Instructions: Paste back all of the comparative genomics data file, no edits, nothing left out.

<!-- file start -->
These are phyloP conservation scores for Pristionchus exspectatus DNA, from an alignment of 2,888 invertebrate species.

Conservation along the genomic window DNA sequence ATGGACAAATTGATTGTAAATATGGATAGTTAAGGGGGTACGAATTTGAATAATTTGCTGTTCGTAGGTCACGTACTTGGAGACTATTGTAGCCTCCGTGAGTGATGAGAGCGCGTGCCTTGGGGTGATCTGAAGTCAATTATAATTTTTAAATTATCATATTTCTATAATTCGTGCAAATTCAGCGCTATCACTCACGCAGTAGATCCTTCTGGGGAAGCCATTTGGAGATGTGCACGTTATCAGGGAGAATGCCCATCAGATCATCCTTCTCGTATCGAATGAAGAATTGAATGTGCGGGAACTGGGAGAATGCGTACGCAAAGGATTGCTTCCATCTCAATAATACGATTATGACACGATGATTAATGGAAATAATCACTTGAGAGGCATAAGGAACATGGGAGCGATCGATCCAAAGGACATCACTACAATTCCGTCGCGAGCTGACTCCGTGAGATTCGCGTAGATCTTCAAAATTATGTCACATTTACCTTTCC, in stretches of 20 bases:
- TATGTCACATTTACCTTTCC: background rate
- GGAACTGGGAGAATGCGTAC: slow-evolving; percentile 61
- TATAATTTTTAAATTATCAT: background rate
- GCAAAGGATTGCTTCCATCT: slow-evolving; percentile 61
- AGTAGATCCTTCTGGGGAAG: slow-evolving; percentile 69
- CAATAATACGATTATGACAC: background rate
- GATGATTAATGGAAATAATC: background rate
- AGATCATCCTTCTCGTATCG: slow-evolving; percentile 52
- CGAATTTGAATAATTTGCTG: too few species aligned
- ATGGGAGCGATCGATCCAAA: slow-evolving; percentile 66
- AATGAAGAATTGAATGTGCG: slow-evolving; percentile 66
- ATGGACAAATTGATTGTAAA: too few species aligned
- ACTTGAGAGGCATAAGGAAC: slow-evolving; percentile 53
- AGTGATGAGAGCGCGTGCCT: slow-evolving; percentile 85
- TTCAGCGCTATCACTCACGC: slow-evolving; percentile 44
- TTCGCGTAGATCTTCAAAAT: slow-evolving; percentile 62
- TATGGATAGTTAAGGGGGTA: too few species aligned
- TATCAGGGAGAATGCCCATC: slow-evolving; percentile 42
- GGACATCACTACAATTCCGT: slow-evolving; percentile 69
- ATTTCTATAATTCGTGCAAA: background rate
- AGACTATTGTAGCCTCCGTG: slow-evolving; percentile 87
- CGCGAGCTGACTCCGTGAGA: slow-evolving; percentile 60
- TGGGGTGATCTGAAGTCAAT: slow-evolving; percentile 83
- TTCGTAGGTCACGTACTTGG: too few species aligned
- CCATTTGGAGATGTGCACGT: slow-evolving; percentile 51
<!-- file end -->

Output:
These are phyloP conservation scores for Pristionchus exspectatus DNA, from an alignment of 2,888 invertebrate species.

Conservation along the genomic window DNA sequence ATGGACAAATTGATTGTAAATATGGATAGTTAAGGGGGTACGAATTTGAATAATTTGCTGTTCGTAGGTCACGTACTTGGAGACTATTGTAGCCTCCGTGAGTGATGAGAGCGCGTGCCTTGGGGTGATCTGAAGTCAATTATAATTTTTAAATTATCATATTTCTATAATTCGTGCAAATTCAGCGCTATCACTCACGCAGTAGATCCTTCTGGGGAAGCCATTTGGAGATGTGCACGTTATCAGGGAGAATGCCCATCAGATCATCCTTCTCGTATCGAATGAAGAATTGAATGTGCGGGAACTGGGAGAATGCGTACGCAAAGGATTGCTTCCATCTCAATAATACGATTATGACACGATGATTAATGGAAATAATCACTTGAGAGGCATAAGGAACATGGGAGCGATCGATCCAAAGGACATCACTACAATTCCGTCGCGAGCTGACTCCGTGAGATTCGCGTAGATCTTCAAAATTATGTCACATTTACCTTTCC, in stretches of 20 bases:
- TATGTCACATTTACCTTTCC: background rate
- GGAACTGGGAGAATGCGTAC: slow-evolving; percentile 61
- TATAATTTTTAAATTATCAT: background rate
- GCAAAGGATTGCTTCCATCT: slow-evolving; percentile 61
- AGTAGATCCTTCTGGGGAAG: slow-evolving; percentile 69
- CAATAATACGATTATGACAC: background rate
- GATGATTAATGGAAATAATC: background rate
- AGATCATCCTTCTCGTATCG: slow-evolving; percentile 52
- CGAATTTGAATAATTTGCTG: too few species aligned
- ATGGGAGCGATCGATCCAAA: slow-evolving; percentile 66
- AATGAAGAATTGAATGTGCG: slow-evolving; percentile 66
- ATGGACAAATTGATTGTAAA: too few species aligned
- ACTTGAGAGGCATAAGGAAC: slow-evolving; percentile 53
- AGTGATGAGAGCGCGTGCCT: slow-evolving; percentile 85
- TTCAGCGCTATCACTCACGC: slow-evolving; percentile 44
- TTCGCGTAGATCTTCAAAAT: slow-evolving; percentile 62
- TATGGATAGTTAAGGGGGTA: too few species aligned
- TATCAGGGAGAATGCCCATC: slow-evolving; percentile 42
- GGACATCACTACAATTCCGT: slow-evolving; percentile 69
- ATTTCTATAATTCGTGCAAA: background rate
- AGACTATTGTAGCCTCCGTG: slow-evolving; percentile 87
- CGCGAGCTGACTCCGTGAGA: slow-evolving; percentile 60
- TGGGGTGATCTGAAGTCAAT: slow-evolving; percentile 83
- TTCGTAGGTCACGTACTTGG: too few species aligned
- CCATTTGGAGATGTGCACGT: slow-evolving; percentile 51